Not many if truth were known.
Harrogate, North Yorkshire
When we moved abroad we decided to educate our boys at home for a few months while we settled in.
Our children started to blossom when given the freedom to learn in their own way, at their own pace. They were able to take up outside activities to compensate for what they missed about school but quickly realised that, for academic subjects, learning at home was much more efficient than school.
So we have continued, and the children are thriving. Of course we have bad days, and I have times of self-doubt. Sometimes none of us feels like doing anything, and sometimes I am at a loss to explain something, or we all become grumpy. But this happens at school. At least we have the freedom to abandon work for a morning and do something else.
Will it be successful? I don't know. How does one measure "success" anyway? I hope my children will have the confidence that they can follow whatever career they choose, knowing that they are capable of learning what they need to learn.
Unless David Blunkett realises that children learn better with greater freedom, there are going to be an ever-increasing number of families who are dissatisfied with school and who opt out.
Mary Spencer complains that she can only find overwhelmingly positive reports of home education. Perhaps the reason that she can only find positive reports is that the overwhelming experience of home education is positive.
I belong to an e-mail support group and people do mention negative experiences there. However, even on bad days, most people seem to find that home education is better than school.
I am one of those parents who does not "adopt the national curriculum, have a fixed timetable, observe school hours, or give formal lessons".
If Mary Spencer is really interested in how it works, I am happy to discuss it further.
SHENA M DEUCHARS
A-level in `round objects'?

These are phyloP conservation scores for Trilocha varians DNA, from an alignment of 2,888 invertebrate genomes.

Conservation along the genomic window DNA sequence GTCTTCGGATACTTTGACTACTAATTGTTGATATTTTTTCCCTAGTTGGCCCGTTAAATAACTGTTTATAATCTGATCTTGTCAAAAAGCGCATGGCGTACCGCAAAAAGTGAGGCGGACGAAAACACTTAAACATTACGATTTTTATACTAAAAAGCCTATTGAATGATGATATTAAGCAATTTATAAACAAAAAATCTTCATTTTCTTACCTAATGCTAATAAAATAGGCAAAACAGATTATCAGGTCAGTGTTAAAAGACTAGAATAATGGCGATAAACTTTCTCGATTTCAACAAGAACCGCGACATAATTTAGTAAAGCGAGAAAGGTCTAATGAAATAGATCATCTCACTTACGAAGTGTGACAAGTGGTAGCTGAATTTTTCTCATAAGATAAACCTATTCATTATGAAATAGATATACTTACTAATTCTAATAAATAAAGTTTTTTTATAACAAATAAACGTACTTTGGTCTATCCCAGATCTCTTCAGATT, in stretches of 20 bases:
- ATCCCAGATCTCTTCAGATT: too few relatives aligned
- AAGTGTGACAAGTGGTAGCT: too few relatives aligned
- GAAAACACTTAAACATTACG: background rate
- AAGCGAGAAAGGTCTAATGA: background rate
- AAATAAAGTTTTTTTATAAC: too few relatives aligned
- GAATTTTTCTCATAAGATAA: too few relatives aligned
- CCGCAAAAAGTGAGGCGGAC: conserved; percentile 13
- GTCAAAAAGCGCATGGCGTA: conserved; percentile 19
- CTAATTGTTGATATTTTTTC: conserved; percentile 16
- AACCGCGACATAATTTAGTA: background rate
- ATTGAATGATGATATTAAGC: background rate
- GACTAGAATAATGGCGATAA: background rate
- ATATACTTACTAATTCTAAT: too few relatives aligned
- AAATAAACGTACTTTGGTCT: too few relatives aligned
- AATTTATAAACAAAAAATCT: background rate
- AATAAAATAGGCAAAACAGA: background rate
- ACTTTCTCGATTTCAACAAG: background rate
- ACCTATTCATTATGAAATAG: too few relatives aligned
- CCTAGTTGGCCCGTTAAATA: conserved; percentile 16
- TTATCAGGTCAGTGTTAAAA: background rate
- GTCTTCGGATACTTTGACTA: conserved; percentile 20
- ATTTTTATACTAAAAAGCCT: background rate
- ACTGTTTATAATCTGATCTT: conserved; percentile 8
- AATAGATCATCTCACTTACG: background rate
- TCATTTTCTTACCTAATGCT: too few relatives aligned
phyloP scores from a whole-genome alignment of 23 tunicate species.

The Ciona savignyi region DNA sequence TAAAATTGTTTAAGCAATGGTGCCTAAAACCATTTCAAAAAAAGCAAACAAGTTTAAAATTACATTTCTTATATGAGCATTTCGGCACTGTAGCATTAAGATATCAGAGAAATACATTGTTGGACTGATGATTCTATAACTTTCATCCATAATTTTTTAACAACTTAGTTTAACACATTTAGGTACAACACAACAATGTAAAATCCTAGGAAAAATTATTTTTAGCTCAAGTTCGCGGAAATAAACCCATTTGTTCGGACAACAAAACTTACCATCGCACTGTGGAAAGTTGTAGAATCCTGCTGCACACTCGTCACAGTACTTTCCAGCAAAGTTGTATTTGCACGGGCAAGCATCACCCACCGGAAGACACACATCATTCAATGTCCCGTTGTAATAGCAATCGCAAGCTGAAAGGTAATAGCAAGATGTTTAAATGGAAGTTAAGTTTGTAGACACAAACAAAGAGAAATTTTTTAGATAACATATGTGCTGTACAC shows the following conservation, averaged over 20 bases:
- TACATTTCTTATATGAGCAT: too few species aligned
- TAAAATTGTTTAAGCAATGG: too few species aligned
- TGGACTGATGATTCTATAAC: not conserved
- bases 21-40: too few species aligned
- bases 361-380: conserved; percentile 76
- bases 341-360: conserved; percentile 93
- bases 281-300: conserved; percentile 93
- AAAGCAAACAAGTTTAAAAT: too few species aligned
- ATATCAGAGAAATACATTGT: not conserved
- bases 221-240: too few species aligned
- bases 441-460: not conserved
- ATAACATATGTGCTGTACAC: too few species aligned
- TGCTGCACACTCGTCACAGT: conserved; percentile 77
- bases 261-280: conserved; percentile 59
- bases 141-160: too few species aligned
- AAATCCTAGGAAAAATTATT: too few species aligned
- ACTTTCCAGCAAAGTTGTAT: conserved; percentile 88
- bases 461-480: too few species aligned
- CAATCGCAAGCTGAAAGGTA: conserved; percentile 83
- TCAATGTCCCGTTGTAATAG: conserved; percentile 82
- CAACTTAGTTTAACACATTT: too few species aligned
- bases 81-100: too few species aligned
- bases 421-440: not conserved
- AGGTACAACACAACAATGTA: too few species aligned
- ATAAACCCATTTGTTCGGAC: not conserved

Judith Judd made some interesting points about fairness in examinations in her article ("Marks and sparks", EDUCATION, 17 June.)
Is it possible to devise a system of examination that is fair to everyone? I doubt it.
Perhaps it is better that society appreciates what examination success tells you about a person - i.e., they are probably reasonably well motivated, can work and problem-solve under pressure, are reasonably well organised and can remember enough information to give correct answers to factual questions without the need to constantly refer to a book.
Failure at exams says nothing about the person concerned. That individual may pass exams at another time or go on to succeed at something else in their life. The argument about falling standards is fallacious, and time and energy would be better spent trying to devise alternative ways of accreditation.
GNVQs and records of achievement are a step in that direction.
Human beings are not any more or less intelligent today than they were yesterday or are going to be tomorrow.
What are the really big ideas? The microchip and the computer? The internal combustion engine. Generation and harnessing of electrical power? Essential to modern life maybe, but who learnt to control and use fire, who invented the wheel? People, the human race, us. You can bet that the people responsible for those crucial ideas didn't pass a GCSE in "Control of hot, bright flame thing" or an A-level in "Uses of round objects".
Port Isaac, Cornwall